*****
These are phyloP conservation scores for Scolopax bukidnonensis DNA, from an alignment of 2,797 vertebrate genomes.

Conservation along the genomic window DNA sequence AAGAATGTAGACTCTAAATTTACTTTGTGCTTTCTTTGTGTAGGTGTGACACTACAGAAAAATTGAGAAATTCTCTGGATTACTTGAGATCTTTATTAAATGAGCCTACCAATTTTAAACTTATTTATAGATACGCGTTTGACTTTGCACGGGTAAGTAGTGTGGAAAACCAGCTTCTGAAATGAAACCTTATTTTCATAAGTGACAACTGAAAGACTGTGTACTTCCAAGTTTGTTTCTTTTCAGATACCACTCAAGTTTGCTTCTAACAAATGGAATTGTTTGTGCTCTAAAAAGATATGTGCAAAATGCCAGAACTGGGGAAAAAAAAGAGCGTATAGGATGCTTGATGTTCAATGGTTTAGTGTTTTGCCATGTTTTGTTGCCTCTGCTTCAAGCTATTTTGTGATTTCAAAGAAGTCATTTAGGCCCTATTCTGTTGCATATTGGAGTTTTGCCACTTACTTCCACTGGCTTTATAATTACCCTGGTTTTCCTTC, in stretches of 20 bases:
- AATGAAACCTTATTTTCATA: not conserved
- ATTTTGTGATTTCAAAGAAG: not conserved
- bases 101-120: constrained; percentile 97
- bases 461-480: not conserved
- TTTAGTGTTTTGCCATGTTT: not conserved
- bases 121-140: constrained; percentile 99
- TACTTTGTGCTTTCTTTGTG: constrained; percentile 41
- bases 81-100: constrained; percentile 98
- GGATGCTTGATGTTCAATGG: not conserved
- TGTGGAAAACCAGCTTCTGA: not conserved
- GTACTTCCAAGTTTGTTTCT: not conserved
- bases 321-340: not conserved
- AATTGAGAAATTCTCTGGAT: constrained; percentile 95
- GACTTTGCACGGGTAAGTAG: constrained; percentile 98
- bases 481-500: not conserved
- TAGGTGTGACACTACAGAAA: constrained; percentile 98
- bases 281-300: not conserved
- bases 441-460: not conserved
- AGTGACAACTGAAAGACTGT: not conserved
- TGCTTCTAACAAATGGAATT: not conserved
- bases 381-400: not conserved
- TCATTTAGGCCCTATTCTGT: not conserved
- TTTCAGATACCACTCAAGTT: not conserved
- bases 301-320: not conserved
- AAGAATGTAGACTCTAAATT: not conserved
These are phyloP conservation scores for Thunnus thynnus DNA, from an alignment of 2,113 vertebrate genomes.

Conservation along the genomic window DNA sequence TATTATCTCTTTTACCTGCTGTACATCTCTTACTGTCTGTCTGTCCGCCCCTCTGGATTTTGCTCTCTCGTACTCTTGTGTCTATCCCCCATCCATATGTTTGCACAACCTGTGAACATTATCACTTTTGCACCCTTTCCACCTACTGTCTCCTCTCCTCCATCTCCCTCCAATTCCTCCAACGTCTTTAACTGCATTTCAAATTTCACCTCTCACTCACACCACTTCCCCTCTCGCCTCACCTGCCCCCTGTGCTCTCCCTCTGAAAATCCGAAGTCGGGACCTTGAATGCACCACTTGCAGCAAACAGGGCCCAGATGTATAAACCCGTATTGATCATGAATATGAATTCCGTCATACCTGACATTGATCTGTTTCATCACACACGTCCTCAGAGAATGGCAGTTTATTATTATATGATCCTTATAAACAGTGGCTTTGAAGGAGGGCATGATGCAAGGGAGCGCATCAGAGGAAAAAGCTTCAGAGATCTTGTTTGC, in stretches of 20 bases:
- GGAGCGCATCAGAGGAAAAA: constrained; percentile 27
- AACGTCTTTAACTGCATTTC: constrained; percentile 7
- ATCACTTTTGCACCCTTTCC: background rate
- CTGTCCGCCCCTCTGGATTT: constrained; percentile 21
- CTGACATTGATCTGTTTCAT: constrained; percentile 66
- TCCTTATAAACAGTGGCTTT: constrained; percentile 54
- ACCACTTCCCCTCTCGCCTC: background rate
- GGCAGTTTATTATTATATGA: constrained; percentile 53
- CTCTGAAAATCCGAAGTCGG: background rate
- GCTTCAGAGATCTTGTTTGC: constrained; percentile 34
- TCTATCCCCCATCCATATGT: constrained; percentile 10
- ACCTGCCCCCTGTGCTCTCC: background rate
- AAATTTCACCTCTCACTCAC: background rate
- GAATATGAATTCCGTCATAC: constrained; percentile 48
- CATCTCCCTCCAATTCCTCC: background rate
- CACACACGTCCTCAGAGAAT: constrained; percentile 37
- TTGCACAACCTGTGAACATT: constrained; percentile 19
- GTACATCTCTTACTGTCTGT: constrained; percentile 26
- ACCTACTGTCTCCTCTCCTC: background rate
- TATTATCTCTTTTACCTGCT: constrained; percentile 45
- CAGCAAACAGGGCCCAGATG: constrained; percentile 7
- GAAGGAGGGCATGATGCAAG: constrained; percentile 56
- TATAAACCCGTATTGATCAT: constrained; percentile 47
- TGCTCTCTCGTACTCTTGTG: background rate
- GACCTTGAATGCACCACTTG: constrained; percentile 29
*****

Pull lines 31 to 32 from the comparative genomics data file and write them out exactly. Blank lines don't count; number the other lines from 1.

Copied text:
- AACGTCTTTAACTGCATTTC: constrained; percentile 7
- ATCACTTTTGCACCCTTTCC: background rate